BP is reportedly planning to sell its headquarters in central London, becoming the latest employer to signal a permanent shift in its working patterns.
The oil giant employs 6,500 staff across its offices in the capital and in Sunbury-on-Thames in Surrey. It plans to rent back the building from the new owner for up to two years before leaving permanently, according to the Sunday Times.
The outbreak of coronavirus has triggered a permanent shift in the way companies approach working patterns. BP chief Bernard Looney has said the FTSE 100 company will move to a more “hybrid work style”, balancing home and office working.
A sale of BP’s headquarters, which is expected to be priced at more than £300m, will indicate how attractive prime London office space is. The pandemic has cast further uncertainty over an already struggling property market, battling retail tenants’ shift to online.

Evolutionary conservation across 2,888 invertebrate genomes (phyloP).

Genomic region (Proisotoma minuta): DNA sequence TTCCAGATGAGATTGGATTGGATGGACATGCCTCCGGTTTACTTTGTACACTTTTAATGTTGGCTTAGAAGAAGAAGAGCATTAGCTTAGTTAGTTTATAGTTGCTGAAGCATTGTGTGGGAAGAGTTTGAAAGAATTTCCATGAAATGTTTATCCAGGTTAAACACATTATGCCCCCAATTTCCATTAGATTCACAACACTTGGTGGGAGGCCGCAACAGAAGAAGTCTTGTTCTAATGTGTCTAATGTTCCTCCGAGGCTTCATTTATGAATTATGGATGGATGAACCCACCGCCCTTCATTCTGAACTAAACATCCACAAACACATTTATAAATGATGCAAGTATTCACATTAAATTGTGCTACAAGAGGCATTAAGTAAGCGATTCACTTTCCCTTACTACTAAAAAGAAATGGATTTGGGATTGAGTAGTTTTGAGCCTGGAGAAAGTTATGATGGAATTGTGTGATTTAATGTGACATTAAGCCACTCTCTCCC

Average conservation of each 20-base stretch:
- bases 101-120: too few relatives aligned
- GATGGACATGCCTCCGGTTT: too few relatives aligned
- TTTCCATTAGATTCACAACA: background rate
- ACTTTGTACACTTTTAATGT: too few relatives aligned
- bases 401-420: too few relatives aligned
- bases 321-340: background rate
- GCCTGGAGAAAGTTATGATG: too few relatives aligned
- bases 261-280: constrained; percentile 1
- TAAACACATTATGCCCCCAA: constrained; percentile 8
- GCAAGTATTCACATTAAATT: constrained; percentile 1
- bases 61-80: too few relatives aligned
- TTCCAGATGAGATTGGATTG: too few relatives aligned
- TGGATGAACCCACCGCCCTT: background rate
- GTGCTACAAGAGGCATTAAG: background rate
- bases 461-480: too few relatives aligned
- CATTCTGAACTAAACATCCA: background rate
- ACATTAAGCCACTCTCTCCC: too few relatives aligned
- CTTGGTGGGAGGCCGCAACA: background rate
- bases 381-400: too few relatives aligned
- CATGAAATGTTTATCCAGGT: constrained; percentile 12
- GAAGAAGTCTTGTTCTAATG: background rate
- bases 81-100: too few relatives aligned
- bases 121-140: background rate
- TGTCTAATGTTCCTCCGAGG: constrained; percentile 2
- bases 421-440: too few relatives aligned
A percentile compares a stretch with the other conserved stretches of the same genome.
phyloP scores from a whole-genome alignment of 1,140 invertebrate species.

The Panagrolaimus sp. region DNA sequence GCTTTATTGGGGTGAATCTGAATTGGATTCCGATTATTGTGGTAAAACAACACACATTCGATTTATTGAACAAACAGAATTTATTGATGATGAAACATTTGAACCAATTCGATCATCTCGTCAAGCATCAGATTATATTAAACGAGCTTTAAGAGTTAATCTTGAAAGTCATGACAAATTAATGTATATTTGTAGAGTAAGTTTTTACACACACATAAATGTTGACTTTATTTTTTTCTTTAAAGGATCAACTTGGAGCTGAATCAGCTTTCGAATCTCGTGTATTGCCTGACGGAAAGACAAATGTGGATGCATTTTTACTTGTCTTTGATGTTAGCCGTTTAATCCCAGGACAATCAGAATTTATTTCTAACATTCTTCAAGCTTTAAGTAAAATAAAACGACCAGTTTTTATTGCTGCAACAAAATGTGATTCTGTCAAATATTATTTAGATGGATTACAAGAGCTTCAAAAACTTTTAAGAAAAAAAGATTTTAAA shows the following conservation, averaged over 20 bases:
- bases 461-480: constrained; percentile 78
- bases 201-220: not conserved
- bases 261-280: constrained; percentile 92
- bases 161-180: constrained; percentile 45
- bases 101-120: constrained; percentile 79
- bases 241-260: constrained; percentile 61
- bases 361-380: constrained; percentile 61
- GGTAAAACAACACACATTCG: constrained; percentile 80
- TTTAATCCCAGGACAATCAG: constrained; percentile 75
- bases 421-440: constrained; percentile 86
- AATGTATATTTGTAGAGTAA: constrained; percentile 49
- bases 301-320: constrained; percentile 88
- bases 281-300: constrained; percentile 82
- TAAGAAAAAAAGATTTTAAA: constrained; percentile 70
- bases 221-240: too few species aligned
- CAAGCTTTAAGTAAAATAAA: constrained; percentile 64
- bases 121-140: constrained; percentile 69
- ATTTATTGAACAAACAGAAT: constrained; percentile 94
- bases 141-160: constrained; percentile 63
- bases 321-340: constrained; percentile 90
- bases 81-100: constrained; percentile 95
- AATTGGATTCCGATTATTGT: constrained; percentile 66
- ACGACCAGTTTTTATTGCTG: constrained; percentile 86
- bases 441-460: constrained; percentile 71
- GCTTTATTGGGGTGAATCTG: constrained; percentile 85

The government is set to launch a major media campaign encouraging Britons to get back to office working as analysis reveals UK workers are more reluctant to return to the office.
Schroders, KPMG and Twitter are among the biggest firms to say employees can work from home, all or part of the week, permanently.
Linklaters also signalled a shift in its approach last week, allowing its staff to work from home half the time.
Firms are also looking for ways to cut costs as they struggle with a drop in footfall. Pret A Manger, which last week announced up to 3,000 job cuts, is planing to sell the lease on its base in Victoria.
John Lewis has left its headquarters at Partnership House and move staff to its other office in the capital.
BP will reportedly take a smaller headquarters when it leaves St James’. It has sold and leased back on a long term basis its offices in Houston, Texas and Sunbury. “This was a trend that started before Covid but has been accelerated by Covid,” a source told the Sunday Times.
BP did not respond to a request for comment.